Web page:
Based on Ian Fleming’s novel, For Your Eyes Only is the story of James Bond trying to recover a missile command object from a Greek businessman who is also targeted by a woman seeking revenge for her parents’ death. Directed by John Glen and screenplay by Richard Maimbaum and Michael G. Wilson, the film returns to more traditional elements of Bond following a series of genre-bending films as the humor is also more restrained as Roger Moore returns for his fifth of seventh outing as James Bond. Also starring Carole Bouquet, Chaim Topol, Julian Glover, Lynn-Holly Johnson, Desmond Llewelyn, Lois Maxwell, Walter Gotell, and Geoffrey Keen. For Your Eyes Only is a suspenseful yet tremendous film from John Glen.
After the disappearance of a secret spy boat and the assassination of a marine archeologist (Jack Hedley) and his wife, James Bond is asked by the Minister of Defense (Geoffrey Keen) to investigate the matter as Bond travels to Spain to confront the suspected assassin Hector Gonzalez (Stefan Kalipha) and find out who hired him to killed Sir Timothy Havelock. While Bond eventually finds the man who paid Gonzalez, Gonzalez was suddenly assassinated as Bond learns that Havelock’s daughter Melina (Carole Bouquet) who is seeking vengeance for her parents’ murder as she wants to go after the man who hired Gonzalez. With the help of Q (Desmond Llewelyn) and his identi-graph machine, Bond learns that a man named Emile Leopold Locque (Michael Gothard) is the man who paid Gonzalez as Bond travels to Cortino, Italy for more information on Locque.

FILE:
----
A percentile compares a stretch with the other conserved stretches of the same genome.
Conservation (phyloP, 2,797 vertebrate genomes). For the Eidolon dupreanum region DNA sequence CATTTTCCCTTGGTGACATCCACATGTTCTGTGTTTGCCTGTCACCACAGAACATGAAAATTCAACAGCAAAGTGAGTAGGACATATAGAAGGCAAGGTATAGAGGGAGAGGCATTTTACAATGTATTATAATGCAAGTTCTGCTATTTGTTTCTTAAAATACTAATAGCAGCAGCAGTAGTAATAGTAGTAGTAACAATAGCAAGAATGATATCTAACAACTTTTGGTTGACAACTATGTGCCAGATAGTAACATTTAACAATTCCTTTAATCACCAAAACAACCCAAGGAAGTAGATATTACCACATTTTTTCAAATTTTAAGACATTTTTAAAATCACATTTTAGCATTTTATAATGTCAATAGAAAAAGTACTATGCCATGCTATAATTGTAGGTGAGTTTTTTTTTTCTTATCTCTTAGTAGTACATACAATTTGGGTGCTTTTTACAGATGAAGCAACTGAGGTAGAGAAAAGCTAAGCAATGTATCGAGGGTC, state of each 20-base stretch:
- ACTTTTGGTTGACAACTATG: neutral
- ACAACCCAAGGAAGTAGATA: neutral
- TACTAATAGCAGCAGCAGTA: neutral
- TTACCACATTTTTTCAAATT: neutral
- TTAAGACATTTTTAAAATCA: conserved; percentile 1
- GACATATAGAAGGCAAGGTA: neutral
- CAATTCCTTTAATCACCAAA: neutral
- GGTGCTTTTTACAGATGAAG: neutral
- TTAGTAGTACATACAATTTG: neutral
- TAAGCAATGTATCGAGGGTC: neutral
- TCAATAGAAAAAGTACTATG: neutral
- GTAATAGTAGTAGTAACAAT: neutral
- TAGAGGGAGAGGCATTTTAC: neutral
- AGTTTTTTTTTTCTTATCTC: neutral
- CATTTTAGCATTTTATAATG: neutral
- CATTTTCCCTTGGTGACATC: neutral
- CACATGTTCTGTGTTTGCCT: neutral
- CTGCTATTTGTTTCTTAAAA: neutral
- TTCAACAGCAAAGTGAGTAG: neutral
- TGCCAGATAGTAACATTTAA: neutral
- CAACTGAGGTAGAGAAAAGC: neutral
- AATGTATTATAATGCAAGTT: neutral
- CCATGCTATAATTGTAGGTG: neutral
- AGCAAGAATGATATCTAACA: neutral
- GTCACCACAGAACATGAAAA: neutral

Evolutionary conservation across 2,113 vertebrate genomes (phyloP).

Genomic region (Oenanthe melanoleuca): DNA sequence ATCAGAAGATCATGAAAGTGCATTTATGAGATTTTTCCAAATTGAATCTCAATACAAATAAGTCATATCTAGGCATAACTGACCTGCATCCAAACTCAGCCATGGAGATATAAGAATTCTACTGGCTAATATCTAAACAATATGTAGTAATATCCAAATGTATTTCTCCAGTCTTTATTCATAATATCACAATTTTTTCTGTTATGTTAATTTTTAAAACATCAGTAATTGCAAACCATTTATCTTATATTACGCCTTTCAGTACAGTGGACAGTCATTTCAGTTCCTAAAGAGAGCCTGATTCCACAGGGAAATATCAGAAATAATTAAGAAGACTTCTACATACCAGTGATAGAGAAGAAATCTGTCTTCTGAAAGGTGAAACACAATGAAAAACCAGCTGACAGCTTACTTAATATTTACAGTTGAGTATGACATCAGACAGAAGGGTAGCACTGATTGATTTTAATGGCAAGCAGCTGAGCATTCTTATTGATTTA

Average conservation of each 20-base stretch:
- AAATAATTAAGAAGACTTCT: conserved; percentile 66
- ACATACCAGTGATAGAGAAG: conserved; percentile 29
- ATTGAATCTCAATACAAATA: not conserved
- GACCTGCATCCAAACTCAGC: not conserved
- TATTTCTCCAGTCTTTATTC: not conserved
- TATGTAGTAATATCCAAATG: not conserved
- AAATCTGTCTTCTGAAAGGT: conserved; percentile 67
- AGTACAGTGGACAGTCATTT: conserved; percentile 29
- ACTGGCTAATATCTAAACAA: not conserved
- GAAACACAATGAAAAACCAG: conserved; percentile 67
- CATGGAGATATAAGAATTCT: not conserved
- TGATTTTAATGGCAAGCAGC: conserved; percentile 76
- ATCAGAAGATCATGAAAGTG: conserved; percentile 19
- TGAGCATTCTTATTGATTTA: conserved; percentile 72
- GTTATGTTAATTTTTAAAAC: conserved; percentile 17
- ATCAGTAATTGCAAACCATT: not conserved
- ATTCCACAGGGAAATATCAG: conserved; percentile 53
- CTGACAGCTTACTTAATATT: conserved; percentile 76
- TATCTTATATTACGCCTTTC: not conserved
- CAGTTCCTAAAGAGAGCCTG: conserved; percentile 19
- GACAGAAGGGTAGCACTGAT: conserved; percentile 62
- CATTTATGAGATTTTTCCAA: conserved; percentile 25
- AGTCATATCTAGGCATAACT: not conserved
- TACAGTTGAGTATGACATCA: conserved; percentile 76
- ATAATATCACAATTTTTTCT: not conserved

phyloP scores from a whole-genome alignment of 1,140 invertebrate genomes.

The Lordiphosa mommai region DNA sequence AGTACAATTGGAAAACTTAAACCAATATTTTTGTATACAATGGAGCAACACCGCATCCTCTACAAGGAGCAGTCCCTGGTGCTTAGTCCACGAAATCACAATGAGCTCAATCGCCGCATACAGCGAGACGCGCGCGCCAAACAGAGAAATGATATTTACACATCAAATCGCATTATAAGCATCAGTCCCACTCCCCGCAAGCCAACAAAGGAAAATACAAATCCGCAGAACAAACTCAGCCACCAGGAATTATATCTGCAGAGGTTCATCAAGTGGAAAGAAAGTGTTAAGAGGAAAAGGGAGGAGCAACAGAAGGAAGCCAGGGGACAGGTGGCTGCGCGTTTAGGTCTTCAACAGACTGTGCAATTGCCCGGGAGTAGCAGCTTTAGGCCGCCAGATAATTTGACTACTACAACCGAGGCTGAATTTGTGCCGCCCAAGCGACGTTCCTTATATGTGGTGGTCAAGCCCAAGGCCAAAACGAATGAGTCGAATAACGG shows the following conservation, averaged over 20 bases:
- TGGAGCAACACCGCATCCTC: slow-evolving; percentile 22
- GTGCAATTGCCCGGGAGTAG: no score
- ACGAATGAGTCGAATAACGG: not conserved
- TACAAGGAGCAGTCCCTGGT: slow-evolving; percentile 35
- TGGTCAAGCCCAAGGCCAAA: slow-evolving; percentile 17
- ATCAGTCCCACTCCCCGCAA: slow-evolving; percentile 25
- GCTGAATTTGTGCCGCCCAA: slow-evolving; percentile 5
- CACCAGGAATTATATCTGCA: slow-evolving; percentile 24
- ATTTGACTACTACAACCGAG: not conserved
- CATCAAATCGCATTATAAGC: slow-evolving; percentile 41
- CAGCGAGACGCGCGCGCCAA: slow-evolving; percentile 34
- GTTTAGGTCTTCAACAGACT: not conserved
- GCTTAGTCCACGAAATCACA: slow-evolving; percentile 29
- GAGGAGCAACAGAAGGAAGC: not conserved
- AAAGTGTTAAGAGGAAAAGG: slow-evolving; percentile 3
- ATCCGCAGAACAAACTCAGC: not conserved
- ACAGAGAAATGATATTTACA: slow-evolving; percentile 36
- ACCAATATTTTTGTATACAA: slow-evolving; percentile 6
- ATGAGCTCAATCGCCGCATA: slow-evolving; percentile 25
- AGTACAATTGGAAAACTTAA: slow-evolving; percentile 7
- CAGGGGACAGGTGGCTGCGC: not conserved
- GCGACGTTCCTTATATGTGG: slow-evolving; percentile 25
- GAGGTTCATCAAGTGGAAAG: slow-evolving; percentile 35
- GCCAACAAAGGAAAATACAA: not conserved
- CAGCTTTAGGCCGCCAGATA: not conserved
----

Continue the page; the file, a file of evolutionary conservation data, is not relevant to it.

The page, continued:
Bond meets Greek businessman Aristotle Kristatos (Julian Glover) who claims that Locque is a hired killer working for his business rival in Milos Columbo (Chaim Topol) as Bond also meets Bibi Dahl (Lynn-Holly Johnson), an ice-skating prodigy Kristatos is sponsoring. After dealing with some of Locque’s henchman including an assassin named Erich Kriegler (John Wyman), Bond later goes to Greece to meet up with Kristatos and see the scenery with Melina who is still trying to find Locque. After seducing Columbo’s mistress in Countess Lisl von Schlaf (Cassandra Harris), Bond later has an encounter with Locque that goes wrong where Bond finally meets Columbo who reveals some information about who Kristatos really is forcing Bond to realize something isn’t right.